LRE does not only refer to student with disabilities but the LRE can vary, dependent on the individual needs and goals of reach respective student. To this end "...federal laws require that the individualized educational program (IEP) committee first develop the individual goals for the student, then determine how and where the student's goals can be met." (ibid)

3. Collaborative teaching defintion

Collaborative teaching is commonly understood as any academic environment when one of more teachers collaborates in designing and teaching courses in the establishment of group learning techniques. This interplay between collaborative teaching and inclusive methods are relatively easy to discern. (Robinson & Schaible, 1995, p. 57)

The area of collaborative teaching and the way in which it deviates from the more conventional modes of teaching praxis is clearly illustrated in the following quotation.

Collaborative teaching is a "keep-in" rather than "pullout" model of service delivery, and is a rather radical departure from the past. In collaborative teaching, special educators come to general education classrooms to co-teach with general educators, and the expertise of teachers is viewed as complementary. The general educator shares expertise in all aspects of curriculum, effective teaching, and large-group instruction, whereas the special educator contributes knowledge in such areas as learning styles and strategies, clinical teaching, and behavior management (Parrott, Driver, & Eaves, 1992). Over time, the expertise of the teachers becomes coincidental. A popular definition of collaborative teaching explains the process: (Bauwens, Hourcade, & Friend, 1989, p. 18)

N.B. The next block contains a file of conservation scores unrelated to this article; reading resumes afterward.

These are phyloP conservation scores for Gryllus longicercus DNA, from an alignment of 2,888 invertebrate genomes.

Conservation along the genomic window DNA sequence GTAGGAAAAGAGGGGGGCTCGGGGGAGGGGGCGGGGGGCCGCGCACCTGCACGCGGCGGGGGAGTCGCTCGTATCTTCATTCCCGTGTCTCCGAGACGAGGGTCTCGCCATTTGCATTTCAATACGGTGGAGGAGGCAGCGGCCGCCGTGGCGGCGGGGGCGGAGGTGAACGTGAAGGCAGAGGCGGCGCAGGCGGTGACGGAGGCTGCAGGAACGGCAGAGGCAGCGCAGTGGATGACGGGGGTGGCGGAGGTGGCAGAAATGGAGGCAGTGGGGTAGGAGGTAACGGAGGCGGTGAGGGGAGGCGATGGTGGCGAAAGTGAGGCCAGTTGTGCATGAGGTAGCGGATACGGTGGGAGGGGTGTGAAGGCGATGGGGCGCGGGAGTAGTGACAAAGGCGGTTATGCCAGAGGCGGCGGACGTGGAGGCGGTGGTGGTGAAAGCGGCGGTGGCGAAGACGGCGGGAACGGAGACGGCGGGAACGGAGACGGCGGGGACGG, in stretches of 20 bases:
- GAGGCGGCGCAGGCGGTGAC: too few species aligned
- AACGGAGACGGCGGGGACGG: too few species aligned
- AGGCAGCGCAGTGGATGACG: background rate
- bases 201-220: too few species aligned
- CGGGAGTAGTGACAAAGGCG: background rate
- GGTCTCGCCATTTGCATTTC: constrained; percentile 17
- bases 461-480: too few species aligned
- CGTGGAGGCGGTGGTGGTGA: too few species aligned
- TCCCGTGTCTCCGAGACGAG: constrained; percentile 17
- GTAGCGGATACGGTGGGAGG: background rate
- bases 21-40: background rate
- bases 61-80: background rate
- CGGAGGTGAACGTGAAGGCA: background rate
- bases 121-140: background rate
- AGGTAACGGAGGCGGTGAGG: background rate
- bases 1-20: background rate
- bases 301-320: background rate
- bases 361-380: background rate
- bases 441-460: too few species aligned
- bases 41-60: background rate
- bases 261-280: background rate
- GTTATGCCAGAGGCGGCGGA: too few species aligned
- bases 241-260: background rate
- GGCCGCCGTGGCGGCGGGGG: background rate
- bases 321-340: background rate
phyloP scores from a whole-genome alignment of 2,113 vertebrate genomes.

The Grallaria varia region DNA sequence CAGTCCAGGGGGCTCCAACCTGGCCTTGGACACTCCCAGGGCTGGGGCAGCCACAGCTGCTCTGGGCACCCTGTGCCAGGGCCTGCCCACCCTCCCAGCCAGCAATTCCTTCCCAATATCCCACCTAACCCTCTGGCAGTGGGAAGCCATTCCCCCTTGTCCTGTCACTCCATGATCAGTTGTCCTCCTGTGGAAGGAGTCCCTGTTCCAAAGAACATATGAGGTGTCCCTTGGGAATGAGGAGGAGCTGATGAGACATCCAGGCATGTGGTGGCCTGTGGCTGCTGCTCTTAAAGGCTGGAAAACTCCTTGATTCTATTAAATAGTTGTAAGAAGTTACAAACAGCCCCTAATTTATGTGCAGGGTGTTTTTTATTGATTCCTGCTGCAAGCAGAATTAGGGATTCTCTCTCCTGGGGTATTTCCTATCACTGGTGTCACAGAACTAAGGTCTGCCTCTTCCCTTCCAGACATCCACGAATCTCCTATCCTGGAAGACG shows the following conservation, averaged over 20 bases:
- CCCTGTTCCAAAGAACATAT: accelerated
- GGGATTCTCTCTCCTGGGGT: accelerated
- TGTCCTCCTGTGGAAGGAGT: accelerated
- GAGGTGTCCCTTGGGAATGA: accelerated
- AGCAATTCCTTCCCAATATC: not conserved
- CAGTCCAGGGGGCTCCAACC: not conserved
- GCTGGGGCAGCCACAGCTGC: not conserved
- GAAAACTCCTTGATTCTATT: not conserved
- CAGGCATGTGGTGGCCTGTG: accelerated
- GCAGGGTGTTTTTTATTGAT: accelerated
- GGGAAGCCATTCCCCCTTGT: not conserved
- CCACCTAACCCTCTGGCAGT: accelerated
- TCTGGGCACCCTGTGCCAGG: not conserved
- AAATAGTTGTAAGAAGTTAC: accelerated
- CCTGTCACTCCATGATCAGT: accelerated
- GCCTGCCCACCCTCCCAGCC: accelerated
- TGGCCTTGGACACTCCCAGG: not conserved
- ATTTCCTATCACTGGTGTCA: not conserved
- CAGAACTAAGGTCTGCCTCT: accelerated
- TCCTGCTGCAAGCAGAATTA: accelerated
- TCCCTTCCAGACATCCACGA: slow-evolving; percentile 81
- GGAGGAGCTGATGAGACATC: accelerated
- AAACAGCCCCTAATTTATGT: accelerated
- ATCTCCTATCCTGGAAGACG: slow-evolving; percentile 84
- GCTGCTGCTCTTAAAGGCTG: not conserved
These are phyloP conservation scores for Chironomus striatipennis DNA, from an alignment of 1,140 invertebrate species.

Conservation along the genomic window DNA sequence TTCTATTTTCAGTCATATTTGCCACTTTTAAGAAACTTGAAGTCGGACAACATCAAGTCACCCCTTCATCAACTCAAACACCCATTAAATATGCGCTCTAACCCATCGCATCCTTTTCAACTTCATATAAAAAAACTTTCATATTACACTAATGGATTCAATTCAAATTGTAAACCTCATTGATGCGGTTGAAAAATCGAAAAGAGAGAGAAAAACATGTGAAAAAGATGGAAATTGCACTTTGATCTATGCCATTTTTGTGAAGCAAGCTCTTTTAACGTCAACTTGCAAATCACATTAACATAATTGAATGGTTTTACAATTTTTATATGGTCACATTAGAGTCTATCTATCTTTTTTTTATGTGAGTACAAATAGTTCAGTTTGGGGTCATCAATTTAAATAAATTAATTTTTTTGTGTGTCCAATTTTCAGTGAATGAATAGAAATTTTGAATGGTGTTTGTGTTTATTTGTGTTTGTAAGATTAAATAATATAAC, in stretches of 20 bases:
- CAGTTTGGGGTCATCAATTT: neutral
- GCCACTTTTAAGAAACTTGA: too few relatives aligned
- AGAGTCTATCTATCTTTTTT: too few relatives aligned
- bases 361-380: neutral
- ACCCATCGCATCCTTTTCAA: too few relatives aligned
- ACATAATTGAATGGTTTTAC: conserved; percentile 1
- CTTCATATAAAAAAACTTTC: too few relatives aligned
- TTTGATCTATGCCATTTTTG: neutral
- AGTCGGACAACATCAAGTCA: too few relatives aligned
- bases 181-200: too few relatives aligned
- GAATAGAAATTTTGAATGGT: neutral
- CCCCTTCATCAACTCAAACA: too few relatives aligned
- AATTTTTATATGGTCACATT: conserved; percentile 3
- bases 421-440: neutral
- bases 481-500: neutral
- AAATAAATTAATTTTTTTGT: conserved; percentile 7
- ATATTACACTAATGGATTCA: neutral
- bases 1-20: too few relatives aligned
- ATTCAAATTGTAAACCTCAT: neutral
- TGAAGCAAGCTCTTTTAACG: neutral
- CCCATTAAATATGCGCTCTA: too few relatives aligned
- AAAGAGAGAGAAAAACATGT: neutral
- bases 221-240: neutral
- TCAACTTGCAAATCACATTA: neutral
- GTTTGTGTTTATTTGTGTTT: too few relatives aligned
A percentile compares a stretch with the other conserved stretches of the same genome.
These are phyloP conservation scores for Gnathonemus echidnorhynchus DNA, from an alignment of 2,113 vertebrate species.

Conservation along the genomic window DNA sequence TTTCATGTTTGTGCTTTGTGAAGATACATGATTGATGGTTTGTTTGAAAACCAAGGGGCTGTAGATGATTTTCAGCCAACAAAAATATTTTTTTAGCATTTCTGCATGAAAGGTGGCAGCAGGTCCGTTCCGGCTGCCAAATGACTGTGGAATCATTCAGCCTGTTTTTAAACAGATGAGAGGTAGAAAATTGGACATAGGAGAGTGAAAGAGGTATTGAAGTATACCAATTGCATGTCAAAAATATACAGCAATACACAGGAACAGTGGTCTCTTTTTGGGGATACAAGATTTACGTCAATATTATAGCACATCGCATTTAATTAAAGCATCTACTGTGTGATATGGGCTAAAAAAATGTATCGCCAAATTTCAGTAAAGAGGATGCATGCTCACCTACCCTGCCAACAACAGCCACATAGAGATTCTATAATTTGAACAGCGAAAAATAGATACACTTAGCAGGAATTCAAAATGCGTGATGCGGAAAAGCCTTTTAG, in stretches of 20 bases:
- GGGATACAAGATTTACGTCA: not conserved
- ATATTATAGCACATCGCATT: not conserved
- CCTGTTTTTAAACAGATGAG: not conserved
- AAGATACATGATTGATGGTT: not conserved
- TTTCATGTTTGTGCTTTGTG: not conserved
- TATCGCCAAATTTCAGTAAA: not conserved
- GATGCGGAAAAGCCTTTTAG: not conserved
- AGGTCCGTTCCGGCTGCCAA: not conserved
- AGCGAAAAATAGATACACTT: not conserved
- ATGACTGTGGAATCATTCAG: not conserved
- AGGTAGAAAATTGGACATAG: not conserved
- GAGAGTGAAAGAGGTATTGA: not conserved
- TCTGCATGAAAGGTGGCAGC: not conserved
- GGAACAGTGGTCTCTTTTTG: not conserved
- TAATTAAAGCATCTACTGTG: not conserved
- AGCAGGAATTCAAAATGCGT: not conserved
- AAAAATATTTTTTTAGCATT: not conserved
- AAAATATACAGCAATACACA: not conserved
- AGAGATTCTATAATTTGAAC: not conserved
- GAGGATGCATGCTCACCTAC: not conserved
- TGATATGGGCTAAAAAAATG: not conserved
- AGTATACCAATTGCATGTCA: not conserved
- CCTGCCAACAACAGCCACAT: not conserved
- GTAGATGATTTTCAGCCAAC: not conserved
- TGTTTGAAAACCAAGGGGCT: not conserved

Another view of the term collaborative teaching which is discussed in the literature is one which is closer to the tenets and praxis of inclusive teaching methods. In this understanding of collaborative teaching method, the teacher is seen to collaborate or interact with the students as a facilitator or mediator in the learning process. This will be the understanding of the term collaborative teaching that will be focused on in this paper.

4. Legal aspects.